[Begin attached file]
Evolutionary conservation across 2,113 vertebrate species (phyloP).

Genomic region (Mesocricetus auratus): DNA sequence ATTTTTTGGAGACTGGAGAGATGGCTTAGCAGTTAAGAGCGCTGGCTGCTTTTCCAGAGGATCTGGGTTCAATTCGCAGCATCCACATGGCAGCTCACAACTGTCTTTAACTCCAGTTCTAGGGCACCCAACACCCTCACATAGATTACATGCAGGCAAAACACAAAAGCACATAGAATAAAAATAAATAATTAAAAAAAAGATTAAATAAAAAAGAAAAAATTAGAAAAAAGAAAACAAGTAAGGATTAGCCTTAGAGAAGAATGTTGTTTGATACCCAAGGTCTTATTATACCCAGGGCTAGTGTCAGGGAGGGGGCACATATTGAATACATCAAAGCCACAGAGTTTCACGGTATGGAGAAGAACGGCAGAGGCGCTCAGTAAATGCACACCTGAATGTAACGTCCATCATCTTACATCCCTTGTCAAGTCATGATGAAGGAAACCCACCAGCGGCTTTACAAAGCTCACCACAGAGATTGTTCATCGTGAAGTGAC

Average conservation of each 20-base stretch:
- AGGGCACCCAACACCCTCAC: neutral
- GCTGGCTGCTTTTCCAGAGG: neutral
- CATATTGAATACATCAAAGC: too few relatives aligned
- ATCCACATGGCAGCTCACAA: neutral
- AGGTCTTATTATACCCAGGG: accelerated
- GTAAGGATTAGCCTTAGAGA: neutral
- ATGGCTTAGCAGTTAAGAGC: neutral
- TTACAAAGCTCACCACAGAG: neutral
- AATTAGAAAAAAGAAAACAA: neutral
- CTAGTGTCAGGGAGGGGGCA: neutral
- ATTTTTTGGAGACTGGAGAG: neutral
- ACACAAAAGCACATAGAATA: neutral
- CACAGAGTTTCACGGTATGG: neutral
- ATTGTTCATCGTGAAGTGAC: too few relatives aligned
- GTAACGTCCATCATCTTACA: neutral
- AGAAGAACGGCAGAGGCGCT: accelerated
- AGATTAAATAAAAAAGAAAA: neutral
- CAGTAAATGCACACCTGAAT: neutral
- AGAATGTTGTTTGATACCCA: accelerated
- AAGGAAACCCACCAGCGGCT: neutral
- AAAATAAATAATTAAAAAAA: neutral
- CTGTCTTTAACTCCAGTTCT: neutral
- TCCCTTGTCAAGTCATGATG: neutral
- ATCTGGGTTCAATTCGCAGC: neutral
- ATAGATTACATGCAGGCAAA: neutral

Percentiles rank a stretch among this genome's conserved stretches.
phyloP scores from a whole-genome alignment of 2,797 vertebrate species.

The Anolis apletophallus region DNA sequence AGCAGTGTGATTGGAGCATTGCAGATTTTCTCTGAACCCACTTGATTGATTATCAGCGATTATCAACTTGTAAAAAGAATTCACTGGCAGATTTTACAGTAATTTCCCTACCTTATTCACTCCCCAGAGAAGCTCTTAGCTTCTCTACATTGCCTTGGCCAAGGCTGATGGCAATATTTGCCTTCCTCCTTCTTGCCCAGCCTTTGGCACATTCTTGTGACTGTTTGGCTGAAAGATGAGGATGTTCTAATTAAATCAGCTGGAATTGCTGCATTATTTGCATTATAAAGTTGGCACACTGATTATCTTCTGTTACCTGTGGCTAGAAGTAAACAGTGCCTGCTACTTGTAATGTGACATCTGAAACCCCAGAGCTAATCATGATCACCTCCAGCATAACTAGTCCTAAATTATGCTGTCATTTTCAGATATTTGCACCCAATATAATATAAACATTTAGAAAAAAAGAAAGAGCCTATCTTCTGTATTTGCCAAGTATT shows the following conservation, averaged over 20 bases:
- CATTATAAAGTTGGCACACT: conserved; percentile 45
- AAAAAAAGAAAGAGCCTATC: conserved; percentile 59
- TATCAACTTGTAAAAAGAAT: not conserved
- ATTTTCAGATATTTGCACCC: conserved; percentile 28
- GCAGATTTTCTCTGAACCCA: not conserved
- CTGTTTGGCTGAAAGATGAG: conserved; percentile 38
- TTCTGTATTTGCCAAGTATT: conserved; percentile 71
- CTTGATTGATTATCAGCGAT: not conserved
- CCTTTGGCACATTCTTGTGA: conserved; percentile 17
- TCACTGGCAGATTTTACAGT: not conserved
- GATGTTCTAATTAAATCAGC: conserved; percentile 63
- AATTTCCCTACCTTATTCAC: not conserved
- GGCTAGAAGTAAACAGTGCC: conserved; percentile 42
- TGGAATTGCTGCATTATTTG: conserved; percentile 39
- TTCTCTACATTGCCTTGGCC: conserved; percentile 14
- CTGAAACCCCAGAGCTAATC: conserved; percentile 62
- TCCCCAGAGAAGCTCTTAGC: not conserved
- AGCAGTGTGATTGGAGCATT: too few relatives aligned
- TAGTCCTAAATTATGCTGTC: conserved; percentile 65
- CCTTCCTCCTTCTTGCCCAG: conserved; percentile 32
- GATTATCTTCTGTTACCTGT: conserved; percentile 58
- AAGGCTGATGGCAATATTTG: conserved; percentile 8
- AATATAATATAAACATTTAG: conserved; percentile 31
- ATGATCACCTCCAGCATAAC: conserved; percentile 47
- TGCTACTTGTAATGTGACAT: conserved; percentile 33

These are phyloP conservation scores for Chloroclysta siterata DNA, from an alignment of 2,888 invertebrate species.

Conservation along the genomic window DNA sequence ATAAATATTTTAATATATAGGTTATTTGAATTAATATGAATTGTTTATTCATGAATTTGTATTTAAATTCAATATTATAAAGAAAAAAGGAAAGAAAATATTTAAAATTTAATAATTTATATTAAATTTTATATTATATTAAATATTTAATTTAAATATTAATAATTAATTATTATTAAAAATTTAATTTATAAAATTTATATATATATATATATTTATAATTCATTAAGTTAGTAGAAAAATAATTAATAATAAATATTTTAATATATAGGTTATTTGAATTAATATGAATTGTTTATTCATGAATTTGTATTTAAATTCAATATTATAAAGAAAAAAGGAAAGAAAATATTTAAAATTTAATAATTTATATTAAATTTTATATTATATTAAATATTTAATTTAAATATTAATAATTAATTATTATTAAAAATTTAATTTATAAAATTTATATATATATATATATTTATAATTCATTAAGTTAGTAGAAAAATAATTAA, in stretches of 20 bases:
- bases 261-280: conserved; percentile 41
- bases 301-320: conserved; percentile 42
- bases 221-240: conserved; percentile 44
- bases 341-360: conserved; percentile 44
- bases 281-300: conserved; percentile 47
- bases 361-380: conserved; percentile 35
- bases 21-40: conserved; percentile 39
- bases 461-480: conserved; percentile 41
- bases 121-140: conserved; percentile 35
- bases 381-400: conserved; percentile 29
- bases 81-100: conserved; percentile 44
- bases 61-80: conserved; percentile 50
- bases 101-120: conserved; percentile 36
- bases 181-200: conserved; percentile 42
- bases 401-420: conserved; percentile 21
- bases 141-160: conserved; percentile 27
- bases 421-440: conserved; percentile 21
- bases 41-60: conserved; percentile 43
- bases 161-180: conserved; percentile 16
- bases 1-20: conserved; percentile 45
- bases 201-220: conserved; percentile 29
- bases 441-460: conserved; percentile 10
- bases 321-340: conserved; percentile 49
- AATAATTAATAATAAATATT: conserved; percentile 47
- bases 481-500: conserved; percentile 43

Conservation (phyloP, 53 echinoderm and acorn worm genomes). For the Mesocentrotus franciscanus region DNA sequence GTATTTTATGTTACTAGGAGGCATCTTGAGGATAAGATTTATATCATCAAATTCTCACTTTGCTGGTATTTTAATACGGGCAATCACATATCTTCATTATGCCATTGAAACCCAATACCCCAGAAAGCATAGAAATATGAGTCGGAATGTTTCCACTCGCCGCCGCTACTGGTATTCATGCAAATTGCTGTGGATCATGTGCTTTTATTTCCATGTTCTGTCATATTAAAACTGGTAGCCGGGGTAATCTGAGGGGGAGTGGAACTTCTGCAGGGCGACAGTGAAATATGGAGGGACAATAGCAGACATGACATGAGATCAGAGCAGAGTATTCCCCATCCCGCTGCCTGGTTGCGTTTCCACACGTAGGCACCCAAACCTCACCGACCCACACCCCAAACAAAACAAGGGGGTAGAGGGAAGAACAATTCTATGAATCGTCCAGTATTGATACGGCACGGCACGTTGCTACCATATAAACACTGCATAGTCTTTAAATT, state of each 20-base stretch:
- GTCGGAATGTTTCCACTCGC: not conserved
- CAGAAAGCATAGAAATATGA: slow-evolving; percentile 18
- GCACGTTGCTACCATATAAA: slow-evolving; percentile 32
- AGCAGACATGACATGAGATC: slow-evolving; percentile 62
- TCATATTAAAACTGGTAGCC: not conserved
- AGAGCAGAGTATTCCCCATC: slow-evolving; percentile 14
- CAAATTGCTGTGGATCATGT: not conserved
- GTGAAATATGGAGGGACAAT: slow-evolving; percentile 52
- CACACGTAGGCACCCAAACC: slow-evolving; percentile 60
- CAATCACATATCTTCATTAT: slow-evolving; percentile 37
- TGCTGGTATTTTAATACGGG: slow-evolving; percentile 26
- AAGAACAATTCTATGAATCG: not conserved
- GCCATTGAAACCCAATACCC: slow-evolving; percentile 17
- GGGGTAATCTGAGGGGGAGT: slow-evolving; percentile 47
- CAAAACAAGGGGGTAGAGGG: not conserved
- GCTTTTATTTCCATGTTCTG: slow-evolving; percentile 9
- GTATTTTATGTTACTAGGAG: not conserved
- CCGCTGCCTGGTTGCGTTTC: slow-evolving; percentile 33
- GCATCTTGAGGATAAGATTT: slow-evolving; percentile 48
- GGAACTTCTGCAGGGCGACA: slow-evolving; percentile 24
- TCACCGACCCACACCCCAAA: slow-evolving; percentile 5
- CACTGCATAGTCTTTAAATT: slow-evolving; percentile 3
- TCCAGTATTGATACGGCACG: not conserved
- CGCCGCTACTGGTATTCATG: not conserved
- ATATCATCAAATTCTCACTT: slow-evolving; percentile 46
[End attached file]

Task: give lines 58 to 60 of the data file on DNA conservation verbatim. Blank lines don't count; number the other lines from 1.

Conservation along the genomic window DNA sequence ATAAATATTTTAATATATAGGTTATTTGAATTAATATGAATTGTTTATTCATGAATTTGTATTTAAATTCAATATTATAAAGAAAAAAGGAAAGAAAATATTTAAAATTTAATAATTTATATTAAATTTTATATTATATTAAATATTTAATTTAAATATTAATAATTAATTATTATTAAAAATTTAATTTATAAAATTTATATATATATATATATTTATAATTCATTAAGTTAGTAGAAAAATAATTAATAATAAATATTTTAATATATAGGTTATTTGAATTAATATGAATTGTTTATTCATGAATTTGTATTTAAATTCAATATTATAAAGAAAAAAGGAAAGAAAATATTTAAAATTTAATAATTTATATTAAATTTTATATTATATTAAATATTTAATTTAAATATTAATAATTAATTATTATTAAAAATTTAATTTATAAAATTTATATATATATATATATTTATAATTCATTAAGTTAGTAGAAAAATAATTAA, in stretches of 20 bases:
- bases 261-280: conserved; percentile 41
- bases 301-320: conserved; percentile 42